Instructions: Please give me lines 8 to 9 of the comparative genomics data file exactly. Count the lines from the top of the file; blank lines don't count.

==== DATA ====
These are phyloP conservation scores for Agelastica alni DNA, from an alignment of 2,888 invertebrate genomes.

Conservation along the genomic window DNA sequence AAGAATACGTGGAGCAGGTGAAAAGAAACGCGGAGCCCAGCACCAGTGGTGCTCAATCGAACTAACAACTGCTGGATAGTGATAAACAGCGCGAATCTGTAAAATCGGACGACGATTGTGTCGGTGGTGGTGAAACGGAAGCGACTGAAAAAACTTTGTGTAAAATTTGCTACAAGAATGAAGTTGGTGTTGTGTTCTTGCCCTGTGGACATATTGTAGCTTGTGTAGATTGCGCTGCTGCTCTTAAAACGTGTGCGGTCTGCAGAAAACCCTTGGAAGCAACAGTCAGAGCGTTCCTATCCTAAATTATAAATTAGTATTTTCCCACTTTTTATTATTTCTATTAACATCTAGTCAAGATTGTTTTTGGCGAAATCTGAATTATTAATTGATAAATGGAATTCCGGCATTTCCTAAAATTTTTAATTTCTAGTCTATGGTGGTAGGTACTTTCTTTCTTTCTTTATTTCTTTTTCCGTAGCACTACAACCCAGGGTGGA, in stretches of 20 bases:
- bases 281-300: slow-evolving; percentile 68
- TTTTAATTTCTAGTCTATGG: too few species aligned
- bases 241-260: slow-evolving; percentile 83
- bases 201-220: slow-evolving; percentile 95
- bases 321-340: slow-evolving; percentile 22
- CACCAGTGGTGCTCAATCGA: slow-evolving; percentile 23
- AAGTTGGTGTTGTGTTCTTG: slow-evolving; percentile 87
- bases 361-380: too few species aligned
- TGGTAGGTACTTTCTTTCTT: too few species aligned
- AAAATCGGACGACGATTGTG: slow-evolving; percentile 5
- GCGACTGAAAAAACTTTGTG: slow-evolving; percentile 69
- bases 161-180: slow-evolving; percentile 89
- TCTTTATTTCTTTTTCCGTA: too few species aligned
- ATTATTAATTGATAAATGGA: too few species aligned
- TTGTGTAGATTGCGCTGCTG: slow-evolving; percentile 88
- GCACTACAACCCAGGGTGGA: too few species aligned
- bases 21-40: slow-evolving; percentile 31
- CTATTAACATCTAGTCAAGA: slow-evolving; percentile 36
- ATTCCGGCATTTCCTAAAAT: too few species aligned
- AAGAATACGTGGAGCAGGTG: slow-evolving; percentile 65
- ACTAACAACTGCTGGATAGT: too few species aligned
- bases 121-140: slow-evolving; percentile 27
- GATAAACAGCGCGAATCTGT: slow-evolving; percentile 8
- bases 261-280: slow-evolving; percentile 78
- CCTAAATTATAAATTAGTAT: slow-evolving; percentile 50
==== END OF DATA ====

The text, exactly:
- CACCAGTGGTGCTCAATCGA: slow-evolving; percentile 23
- AAGTTGGTGTTGTGTTCTTG: slow-evolving; percentile 87